VICTORIA LYON BESTOR has spent her career working in educational and nonprofit administration and doing research on Japan. She retired after nearly 18 years as executive director of the North American Coordinating Council on Japanese Library Resources (NCC) in June 2017. Prior to that she held administrative positions at Cornell University, was associate director of the Donald Keene Center of Japanese Culture at Columbia University from 1987-93, and began her administrative career at Japan Society of New York.
She is co-editor of Doing Fieldwork in Japan, University of Hawai’i Press, 2003, and The Routledge Handbook on Japanese Culture and Society, 2011. Vickey was a Fulbright Senior Scholar at Doshisha University in Kyoto in 1997-98 studying the role of Rockefeller philanthropy in the evolution of postwar Japanese civil society and has published several articles on the subject.
In retirement she continues research as an Associate in Research at Harvard’s Reischauer Institute of Japanese Studies, serves on the board of the American Friends of International House of Japan, and is a member of the advisory council of the ASIANetwork. She loves her garden, and spends as much time as possible with her family Ted and Nick, Lorenzo and Simone.
Victoria Lyon Bestor Interviews Eric Gangloff and Amy Vladeck Heinrich
ERIC GANGLOFF attended The University of Chicago where he received a BA in Japanese in 1965 and PhD in Japanese Literature in 1973. His dissertation focused on the drama of Kinoshita Junji in its social and political context. He published a translation of Kinoshita’s 1970 two-part drama Kami to Hito to no Aida as Between God and Man: A Judgment on War Crimes in 1979.
Gangloff began his academic career as Lecturer, then Assistant Professor at The University of Chicago and later as Associate Professor of Japanese at the University of Tennessee at Knoxville. He resigned tenure in 1985 and entered US federal service at the Japan-United States Friendship Commission in Washington, DC, an independent federal agency providing grants in support of Japanese studies in the United States and people-to-people exchanges between Japan and the US.
Gangloff was first stationed in the Commission office in Tokyo, which he directed until 1988, when he returned to the main office in Washington. In 1991 he was appointed Executive Director of the Commission and served in that position until his retirement in 2011. Throughout his career at the Commission, Gangloff was concerned foremost with the support of Japanese studies at US universities. Among his primary concerns was the support of Japanese language education and training for Americans, primarily at the university level, and the support of Japanese library collections at US universities – their maintenance, growth and, increasingly, their coordination and collaboration.
Gangloff currently lives at his home in southern Maryland, where he lives with his husband and horses, plus goats, dogs and cats. He maintains an active interest in Japan-US relations and exchanges.
Joint Interview with Amy Vladeck Heinrich
AMY VLADECK HEINRICH received her PhD in Japanese Literature in 1980 from Columbia University, under the guidance of Professor Donald Keene. Following his advice, when researching her dissertation on the poetry of Saitō Mokichi she became a member of the poetry group in Tokyo, Uchūfū, and attended meetings for many years. Her major publications include, as author, Fragments of Rainbows: the Life and Poetry of Saitō Mokichi, 1882-1953 (Columbia University Press, 1983); as editor, Currents in Japanese Culture: Translations and Transformations (Columbia University Press, 1997); as translator with introduction, Memoir of the Forgetting-the-Capital Flower, by Tanizaki Jun’ichirō (Yushodo and Columbia University Press, 2010). She also served as a member on the American Advisory Committee of the Japan Society, as acting Director of the Japan-US Friendship Commission, and as a member of CULCON, as well as on various committees at Columbia University. She retired in 2009 after twenty years as Director of the C. V. Starr East Asian Library, Columbia University.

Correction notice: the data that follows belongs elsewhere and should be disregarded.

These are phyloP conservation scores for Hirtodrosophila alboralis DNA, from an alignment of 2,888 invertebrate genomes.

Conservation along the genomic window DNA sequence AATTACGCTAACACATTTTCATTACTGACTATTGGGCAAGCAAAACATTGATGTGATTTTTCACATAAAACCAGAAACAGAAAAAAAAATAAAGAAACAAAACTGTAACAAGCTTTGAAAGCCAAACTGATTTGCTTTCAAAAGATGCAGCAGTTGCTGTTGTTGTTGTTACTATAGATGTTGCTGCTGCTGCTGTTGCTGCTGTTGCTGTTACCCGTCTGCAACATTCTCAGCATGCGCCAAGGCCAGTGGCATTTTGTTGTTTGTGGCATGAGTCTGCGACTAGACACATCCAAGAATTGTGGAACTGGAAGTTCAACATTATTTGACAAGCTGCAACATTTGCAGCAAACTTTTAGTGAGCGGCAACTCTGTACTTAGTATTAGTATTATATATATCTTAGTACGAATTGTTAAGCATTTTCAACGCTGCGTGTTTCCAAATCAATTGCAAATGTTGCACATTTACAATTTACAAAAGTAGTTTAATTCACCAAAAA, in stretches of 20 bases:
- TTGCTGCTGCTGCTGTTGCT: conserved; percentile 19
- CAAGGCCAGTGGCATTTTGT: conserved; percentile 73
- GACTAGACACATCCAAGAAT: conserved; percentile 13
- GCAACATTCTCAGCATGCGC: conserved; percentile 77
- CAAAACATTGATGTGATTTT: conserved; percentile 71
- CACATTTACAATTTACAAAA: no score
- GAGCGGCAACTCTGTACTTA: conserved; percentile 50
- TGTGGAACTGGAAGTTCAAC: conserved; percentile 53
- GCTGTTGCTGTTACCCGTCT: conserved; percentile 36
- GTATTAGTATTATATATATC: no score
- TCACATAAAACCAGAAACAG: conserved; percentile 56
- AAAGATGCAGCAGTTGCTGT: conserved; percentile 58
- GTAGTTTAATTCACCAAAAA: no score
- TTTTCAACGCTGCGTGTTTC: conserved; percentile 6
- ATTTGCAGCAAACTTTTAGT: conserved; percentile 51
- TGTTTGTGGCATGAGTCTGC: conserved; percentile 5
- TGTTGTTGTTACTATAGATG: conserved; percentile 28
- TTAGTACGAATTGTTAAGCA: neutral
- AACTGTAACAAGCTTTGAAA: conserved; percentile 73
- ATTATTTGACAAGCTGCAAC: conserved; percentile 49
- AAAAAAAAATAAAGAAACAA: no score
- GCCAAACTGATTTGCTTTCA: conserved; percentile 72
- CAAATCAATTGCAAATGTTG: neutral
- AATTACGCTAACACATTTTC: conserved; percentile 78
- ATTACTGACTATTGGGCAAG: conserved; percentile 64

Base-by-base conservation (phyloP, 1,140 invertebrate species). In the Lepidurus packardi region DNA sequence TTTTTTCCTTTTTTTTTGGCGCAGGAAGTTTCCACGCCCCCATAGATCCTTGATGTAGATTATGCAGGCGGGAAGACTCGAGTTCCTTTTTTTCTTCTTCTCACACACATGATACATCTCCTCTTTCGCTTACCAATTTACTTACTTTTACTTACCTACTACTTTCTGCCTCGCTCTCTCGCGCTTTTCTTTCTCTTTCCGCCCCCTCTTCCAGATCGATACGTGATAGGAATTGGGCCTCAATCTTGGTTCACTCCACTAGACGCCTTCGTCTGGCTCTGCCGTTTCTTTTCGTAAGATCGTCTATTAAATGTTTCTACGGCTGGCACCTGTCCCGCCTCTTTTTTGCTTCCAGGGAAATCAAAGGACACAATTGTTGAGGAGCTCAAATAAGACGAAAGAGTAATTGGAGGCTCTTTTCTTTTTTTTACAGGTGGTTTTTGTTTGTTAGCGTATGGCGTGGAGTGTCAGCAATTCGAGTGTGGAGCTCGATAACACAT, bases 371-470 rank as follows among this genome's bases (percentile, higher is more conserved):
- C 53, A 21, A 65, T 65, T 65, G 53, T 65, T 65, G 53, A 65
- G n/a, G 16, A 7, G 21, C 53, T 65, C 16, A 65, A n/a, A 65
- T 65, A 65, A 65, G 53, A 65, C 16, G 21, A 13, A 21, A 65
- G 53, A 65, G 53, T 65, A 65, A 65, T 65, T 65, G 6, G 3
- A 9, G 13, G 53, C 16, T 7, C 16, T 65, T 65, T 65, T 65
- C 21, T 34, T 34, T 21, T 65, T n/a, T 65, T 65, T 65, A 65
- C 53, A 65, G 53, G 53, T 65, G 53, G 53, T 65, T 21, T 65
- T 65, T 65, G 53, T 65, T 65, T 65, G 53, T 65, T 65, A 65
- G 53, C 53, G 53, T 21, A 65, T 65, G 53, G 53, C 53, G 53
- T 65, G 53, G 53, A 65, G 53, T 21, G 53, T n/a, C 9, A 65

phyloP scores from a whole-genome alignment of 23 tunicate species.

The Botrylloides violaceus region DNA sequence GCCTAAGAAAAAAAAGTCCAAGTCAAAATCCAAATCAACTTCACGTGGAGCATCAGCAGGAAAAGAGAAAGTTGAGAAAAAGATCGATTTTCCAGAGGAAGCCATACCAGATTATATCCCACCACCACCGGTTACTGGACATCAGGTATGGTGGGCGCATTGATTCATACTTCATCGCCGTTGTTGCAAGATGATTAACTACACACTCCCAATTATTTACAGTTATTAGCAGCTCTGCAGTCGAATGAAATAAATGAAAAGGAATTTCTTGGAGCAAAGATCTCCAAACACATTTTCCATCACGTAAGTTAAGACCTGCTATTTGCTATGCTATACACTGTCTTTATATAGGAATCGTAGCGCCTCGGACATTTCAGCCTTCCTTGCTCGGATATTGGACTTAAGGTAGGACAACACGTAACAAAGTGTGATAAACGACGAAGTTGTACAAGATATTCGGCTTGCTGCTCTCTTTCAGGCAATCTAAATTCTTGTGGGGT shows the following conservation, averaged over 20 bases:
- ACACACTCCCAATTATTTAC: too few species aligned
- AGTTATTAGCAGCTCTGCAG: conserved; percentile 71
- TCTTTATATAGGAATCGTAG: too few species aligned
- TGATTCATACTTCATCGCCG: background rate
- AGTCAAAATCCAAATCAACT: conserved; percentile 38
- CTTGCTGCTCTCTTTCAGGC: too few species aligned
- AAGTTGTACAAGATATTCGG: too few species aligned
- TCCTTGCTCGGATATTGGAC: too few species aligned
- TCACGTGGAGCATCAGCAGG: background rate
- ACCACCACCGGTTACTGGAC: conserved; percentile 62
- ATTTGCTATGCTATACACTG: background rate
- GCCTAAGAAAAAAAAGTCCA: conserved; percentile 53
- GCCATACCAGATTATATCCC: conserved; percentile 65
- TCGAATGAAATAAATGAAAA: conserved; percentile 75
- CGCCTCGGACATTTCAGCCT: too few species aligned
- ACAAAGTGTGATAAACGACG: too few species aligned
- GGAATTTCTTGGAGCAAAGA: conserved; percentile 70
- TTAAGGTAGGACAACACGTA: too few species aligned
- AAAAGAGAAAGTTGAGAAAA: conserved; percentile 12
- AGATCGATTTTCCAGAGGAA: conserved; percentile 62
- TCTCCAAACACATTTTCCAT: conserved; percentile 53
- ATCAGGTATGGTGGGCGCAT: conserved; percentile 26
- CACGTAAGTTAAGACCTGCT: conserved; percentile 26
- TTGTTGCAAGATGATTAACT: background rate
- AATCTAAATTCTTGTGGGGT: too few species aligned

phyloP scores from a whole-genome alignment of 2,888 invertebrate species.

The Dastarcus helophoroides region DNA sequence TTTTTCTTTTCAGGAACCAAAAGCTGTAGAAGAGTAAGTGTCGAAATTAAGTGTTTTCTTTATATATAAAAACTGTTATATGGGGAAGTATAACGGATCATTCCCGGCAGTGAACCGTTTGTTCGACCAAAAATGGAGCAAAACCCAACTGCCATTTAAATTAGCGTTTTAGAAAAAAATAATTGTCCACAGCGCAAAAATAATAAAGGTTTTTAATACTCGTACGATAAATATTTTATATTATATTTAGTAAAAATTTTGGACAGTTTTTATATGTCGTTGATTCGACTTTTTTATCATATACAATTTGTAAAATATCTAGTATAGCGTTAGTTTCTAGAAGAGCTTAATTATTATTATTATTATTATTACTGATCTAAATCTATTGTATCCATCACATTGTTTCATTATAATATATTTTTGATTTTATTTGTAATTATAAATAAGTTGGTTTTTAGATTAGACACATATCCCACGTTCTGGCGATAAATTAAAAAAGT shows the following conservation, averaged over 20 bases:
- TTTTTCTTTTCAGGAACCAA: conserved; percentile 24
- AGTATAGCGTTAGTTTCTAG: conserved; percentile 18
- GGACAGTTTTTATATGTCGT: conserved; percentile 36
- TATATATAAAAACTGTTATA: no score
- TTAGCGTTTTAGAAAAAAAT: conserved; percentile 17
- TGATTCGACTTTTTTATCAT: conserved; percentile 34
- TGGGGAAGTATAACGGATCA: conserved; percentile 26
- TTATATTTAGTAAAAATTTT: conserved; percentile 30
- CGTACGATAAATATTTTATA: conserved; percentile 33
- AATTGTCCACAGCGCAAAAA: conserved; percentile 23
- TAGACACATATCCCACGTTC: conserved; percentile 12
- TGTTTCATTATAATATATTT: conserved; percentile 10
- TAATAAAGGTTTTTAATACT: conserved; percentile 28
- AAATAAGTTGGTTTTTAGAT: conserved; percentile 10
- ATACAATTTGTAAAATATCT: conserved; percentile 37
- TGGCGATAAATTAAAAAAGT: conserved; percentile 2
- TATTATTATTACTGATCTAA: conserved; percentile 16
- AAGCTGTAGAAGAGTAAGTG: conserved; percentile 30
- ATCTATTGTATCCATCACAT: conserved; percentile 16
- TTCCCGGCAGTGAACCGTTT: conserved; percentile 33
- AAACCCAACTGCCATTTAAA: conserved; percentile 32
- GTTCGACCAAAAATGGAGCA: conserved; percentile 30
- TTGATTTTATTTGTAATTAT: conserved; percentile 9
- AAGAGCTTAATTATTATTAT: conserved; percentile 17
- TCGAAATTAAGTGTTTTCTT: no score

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Joint Interview with Eric Gangloff
YASUKO MAKINO (牧野泰子) was born in Tokyo in 1937 and received a BA in Psychology from Tokyo Woman’s Christian University. In 1964, Makino moved to the United States and acquired an MA in Teaching English as a Second Language and an MLS in Library and Information Science from the University of Illinois, Urbana-Champaign. She was Japanese Cataloger at the East Asian Library there, from 1972 to 1977, and later worked as Coordinator of Technical Services and Japanese Bibliographer at the Asian Library and Associate Professor at the Center for East Asia and Pacific Studies from 1981 to 1991. From 1991 to 1992, Makino was Japanese Cataloger at C.V. Starr East Asian Library at Columbia University, and she served as Japanese Studies Librarian there from 1992 to 1998. She was Japanese Bibliographer and Cataloger at the East Asian Library of Princeton University from 1998 until 2012 when she retired. From 2012, she has been Japanese Bibliographer and Cataloger, Emeritus. Her major publications include: Japan through Children’s Literature: A Critical Bibliography (Westport, CT: Greenwood Press, 1985) and A Student Guide to Japanese Sources in the Humanities with Masaei Saito (Michigan papers in Japanese Studies Series, no.24; Center for Japanese Studies, University of Michigan, 1994), among others.